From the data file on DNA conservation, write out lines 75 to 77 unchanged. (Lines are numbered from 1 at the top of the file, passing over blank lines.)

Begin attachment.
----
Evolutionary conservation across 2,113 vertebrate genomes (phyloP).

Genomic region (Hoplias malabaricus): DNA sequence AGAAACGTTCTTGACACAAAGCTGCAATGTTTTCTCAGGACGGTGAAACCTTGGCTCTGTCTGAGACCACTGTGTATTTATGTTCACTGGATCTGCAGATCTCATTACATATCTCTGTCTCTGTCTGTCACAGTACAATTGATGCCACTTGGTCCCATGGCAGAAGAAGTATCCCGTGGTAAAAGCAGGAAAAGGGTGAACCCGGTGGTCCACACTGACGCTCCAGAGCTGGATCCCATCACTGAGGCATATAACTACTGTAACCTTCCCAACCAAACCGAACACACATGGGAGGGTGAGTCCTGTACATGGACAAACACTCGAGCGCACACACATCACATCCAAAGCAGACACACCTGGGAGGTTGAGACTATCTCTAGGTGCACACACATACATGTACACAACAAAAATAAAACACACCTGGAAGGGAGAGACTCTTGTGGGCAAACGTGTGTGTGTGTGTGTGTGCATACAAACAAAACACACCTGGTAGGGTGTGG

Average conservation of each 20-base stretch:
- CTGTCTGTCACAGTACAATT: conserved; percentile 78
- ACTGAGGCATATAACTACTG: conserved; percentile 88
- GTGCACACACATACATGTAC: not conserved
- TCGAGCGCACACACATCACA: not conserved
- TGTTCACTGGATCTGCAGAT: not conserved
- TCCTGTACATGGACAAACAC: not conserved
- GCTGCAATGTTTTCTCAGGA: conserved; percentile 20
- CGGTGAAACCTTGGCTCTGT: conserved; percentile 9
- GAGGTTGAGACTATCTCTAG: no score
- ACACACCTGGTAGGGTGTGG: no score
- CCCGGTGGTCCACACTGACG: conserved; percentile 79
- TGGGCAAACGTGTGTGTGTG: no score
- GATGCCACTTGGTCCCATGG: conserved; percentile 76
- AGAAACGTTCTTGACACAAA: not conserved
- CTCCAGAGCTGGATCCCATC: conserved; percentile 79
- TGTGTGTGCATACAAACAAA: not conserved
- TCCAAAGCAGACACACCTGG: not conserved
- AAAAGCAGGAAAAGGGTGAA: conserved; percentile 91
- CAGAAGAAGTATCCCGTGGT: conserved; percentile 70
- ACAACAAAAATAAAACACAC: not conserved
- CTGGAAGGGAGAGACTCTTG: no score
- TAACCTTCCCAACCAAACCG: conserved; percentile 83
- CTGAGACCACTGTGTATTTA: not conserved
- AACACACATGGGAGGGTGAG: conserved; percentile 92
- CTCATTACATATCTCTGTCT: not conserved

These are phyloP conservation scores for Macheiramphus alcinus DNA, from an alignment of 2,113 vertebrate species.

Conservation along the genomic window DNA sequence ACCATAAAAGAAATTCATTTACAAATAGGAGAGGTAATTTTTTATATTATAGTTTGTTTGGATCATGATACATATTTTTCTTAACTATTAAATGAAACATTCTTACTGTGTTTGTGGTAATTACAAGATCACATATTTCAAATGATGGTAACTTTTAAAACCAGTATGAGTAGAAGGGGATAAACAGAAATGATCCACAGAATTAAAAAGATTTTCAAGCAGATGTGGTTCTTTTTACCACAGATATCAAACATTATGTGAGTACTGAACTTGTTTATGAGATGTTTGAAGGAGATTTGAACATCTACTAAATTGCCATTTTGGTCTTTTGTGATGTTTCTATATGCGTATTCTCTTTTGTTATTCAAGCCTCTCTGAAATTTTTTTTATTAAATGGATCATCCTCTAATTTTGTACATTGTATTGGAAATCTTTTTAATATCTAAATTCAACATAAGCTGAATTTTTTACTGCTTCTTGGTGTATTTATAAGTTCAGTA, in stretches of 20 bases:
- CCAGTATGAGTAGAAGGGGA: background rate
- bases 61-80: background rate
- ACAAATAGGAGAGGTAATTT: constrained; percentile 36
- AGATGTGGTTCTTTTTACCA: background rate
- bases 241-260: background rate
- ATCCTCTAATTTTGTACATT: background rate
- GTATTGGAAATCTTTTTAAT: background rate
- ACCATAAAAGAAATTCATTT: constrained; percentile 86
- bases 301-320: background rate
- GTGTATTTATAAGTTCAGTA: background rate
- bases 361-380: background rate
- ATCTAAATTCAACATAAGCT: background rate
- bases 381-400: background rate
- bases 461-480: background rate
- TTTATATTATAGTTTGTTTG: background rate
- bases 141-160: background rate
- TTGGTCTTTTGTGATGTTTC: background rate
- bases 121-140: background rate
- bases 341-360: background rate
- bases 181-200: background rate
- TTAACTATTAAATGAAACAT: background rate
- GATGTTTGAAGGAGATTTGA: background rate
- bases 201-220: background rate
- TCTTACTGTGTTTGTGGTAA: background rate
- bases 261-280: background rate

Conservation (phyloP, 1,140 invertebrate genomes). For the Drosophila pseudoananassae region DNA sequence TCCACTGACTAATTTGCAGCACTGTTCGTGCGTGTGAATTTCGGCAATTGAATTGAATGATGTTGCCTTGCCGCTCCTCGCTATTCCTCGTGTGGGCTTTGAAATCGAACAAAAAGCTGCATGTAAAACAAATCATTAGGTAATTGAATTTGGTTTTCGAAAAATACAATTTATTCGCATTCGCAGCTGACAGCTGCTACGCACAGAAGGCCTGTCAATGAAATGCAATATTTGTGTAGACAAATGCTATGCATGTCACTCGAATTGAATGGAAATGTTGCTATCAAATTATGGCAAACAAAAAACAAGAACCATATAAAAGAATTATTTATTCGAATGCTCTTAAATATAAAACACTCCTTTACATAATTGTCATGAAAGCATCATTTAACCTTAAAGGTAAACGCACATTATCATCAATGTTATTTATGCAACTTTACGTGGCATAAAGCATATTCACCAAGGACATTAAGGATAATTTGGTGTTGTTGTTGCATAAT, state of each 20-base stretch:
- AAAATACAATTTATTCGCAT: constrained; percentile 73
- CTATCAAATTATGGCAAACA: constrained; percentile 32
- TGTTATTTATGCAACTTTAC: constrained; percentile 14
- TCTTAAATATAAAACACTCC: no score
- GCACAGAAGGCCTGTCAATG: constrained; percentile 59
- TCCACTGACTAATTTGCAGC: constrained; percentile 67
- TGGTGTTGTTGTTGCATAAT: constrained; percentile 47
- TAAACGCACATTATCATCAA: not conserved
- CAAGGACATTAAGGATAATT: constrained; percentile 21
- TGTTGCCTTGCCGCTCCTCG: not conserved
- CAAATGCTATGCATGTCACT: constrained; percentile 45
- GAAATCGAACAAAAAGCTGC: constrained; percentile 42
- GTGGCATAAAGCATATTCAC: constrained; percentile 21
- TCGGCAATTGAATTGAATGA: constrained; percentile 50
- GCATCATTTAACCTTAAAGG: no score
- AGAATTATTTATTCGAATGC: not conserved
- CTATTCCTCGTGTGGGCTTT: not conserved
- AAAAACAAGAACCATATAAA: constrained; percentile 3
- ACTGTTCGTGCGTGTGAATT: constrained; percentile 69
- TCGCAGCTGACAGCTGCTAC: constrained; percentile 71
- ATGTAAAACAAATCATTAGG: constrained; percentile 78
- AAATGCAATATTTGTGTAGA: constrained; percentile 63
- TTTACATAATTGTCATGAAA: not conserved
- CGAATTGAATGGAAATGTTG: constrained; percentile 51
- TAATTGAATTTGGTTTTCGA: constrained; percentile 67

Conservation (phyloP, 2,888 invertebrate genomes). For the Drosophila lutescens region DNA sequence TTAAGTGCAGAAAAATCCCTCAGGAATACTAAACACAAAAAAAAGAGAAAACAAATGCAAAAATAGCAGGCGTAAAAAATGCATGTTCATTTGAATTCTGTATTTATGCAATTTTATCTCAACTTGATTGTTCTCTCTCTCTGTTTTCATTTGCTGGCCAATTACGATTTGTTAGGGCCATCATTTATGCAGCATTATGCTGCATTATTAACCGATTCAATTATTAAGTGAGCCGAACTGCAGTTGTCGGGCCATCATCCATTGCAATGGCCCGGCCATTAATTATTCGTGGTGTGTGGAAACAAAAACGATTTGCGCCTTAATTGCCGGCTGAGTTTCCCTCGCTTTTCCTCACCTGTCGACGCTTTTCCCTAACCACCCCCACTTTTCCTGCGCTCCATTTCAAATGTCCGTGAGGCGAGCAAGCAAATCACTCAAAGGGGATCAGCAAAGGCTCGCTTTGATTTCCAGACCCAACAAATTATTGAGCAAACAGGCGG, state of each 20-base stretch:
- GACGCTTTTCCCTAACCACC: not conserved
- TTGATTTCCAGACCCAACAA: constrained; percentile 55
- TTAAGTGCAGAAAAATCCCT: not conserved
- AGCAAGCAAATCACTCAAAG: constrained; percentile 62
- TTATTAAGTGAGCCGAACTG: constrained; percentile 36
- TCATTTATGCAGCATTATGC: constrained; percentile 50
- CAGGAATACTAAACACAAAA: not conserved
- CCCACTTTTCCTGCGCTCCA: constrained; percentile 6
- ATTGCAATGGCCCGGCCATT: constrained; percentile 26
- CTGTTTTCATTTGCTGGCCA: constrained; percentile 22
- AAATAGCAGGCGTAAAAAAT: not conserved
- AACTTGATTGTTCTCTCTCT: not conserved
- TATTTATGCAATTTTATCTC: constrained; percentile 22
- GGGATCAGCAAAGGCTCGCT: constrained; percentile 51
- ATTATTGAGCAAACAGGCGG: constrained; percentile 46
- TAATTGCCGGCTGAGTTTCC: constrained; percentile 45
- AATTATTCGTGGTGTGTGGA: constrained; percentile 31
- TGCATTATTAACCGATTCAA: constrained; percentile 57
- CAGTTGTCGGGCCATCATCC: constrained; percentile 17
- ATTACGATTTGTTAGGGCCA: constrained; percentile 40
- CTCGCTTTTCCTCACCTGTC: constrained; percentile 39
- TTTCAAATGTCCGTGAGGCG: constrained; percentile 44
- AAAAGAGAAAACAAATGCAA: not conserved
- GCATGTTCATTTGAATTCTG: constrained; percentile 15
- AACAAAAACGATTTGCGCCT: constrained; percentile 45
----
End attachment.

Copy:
- ACTGTTCGTGCGTGTGAATT: constrained; percentile 69
- TCGCAGCTGACAGCTGCTAC: constrained; percentile 71
- ATGTAAAACAAATCATTAGG: constrained; percentile 78